• Parenchyma cells are the majority of cells in a plant. They are found in leaves and carry out photosynthesis and cellular respiration, along with other metabolic processes. They also store substances like starches and proteins and have a role in plant wound repair.
  • Collenchyma cells provide support to growing parts of a plant. They are elongated, have thick cell walls, and can grow and change shape as a plant grows.
  • Sclerenchyma cells are hard cells that are the main supporting cells in the areas of a plant that have ceased growing. Sclerenchyma cells are dead and have very thick cell walls.
  • Xylem cells transport mostly water and a few nutrients throughout a plant, from the roots to the stem and leaves.
  • Phloem cells transport nutrients made during photosynthesis to all parts of a plant. They transport sap, which is a watery solution high in sugars.

Plant Cell Structure

There are several important structural elements within plant cells that allow plants to stand, gather sunlight, and grow as a single organism. The most important components within the cells to achieve these ends are the cell wall and the vacuole.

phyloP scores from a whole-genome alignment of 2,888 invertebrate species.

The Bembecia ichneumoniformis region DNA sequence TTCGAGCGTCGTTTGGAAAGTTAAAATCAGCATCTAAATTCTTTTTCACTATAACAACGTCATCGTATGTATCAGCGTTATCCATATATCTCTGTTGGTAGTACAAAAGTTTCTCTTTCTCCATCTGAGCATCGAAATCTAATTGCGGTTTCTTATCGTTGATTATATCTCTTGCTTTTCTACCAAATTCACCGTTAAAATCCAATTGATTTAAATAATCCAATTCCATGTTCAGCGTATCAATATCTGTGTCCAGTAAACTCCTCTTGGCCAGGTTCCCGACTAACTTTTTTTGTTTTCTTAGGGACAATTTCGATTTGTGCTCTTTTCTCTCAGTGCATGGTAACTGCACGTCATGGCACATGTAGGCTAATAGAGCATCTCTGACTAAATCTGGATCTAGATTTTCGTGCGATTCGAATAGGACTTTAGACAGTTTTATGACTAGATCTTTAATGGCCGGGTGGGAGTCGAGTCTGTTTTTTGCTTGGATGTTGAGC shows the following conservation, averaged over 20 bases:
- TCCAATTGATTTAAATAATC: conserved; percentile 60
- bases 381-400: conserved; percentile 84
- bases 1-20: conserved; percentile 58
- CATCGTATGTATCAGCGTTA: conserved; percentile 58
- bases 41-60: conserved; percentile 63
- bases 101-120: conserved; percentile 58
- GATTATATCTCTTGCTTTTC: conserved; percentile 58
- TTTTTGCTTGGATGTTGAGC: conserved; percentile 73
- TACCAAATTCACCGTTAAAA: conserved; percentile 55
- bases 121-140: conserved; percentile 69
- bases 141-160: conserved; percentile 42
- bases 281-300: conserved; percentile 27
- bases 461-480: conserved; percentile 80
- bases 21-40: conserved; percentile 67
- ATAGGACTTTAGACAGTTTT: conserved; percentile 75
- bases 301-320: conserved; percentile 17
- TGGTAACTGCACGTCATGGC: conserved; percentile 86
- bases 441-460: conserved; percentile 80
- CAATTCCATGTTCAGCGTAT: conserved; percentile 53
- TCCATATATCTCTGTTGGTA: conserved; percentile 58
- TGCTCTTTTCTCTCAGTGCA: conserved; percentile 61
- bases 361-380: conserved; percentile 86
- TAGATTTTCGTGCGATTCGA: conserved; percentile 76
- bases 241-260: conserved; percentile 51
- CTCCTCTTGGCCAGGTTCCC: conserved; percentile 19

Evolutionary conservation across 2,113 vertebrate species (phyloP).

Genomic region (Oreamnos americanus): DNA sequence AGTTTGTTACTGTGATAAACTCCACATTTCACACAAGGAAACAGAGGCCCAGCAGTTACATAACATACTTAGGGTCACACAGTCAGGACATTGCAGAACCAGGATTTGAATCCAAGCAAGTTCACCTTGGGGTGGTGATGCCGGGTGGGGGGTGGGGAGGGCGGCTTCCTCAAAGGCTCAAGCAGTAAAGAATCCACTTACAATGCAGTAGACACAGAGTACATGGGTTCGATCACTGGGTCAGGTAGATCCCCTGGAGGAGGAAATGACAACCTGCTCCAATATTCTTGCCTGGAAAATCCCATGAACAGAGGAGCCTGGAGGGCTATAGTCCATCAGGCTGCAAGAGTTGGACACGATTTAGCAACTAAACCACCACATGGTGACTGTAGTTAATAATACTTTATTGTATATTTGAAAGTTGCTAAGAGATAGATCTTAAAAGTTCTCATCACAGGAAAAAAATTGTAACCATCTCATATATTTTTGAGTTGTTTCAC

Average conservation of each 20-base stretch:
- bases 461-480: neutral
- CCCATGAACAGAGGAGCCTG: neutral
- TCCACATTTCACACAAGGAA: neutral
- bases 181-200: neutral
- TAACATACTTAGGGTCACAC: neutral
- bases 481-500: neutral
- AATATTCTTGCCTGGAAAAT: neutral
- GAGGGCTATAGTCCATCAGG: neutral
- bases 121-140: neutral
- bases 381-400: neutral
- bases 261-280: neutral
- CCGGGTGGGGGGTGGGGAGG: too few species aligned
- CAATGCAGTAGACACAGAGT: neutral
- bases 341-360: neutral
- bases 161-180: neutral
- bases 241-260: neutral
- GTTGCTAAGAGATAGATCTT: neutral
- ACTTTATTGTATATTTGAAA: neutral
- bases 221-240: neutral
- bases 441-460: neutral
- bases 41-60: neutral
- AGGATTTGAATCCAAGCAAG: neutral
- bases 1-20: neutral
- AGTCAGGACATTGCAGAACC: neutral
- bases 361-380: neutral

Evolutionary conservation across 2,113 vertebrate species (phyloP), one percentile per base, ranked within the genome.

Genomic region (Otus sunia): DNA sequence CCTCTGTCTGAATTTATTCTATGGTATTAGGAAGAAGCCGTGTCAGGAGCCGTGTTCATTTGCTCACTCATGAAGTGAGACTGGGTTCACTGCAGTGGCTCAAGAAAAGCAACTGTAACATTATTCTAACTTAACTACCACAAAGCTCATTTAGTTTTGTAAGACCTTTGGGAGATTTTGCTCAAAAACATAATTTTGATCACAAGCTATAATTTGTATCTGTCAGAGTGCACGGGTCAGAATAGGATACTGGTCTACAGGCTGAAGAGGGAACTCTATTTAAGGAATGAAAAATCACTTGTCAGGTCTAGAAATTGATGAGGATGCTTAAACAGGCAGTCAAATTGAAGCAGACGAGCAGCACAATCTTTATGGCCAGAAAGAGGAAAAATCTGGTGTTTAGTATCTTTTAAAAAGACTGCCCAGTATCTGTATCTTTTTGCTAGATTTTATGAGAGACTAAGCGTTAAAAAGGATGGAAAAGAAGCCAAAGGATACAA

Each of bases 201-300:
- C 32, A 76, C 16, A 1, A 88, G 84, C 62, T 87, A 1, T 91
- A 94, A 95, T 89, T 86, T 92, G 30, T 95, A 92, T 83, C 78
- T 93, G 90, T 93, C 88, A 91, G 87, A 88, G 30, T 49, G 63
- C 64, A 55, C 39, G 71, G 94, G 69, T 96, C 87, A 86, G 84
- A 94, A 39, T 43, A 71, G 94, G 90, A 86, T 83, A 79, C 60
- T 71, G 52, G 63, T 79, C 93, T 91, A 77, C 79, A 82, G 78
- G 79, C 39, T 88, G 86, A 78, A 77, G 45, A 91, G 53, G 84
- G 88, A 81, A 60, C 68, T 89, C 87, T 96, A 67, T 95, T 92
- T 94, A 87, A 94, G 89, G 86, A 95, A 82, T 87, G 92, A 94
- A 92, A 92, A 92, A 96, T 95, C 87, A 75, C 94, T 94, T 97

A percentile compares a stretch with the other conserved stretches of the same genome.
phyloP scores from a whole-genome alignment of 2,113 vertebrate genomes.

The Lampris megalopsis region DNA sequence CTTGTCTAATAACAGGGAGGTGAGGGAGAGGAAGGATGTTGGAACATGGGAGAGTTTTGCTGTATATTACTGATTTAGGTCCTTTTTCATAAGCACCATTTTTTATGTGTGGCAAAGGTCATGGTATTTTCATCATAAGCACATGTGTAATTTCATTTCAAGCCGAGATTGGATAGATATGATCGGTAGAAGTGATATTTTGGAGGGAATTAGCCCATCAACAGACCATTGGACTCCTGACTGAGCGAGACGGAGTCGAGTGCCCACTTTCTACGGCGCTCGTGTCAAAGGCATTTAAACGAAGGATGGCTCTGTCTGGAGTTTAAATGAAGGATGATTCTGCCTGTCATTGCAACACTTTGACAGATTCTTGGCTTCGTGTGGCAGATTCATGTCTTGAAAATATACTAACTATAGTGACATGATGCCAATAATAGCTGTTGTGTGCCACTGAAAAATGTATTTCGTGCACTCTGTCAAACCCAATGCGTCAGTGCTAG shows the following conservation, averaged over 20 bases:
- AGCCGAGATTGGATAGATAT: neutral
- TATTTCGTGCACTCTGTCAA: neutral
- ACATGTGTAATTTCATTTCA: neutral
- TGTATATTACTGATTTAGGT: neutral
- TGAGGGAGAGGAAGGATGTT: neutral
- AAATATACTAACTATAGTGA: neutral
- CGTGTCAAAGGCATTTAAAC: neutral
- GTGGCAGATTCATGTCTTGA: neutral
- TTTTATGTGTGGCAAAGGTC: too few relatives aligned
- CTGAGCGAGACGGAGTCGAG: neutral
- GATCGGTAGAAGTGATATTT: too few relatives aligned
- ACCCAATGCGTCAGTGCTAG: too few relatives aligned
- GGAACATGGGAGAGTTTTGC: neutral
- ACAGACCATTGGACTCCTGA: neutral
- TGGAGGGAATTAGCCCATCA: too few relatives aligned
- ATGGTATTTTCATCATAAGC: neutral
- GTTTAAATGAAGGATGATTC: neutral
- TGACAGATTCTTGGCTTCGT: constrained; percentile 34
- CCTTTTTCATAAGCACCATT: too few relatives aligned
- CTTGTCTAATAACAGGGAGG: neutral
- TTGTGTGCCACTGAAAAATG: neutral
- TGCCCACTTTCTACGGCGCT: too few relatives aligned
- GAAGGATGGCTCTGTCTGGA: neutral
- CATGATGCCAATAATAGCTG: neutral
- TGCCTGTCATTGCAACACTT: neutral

Together, these two structures within plant cells create rigidity, which allows plants to stand tall and not fall over. Specifically, the vacuole fills with water, pushing on the cell wall. This creates internal pressure, called turgor pressure. The cell walls experience this pressure. In turn, each wall exerts pressure on the wall next to it. Together, this holds the plant up much like the skeleton of a human provides support.

However, plants need a steady supply of water to keep this pressure up. Without water, the vacuoles will quickly lose water. Without pressure, the cells cannot push against each other. Thus, a thirsty plant will wilt, tip over, and eventually die.

Despite their use for decoration and beautifying a home, it’s sometimes easy to forget that fresh flowers are very much alive.

Flowers are intricate working organisms, even after they’re cut and there’s a lot going on with these natural wonders we enjoy in our bouquets. We’re going to quickly break down and identify the main parts of a flower to demystify their anatomy. It may have been a few years since your last High School biology class but there’s more to flowers than just petals and stems.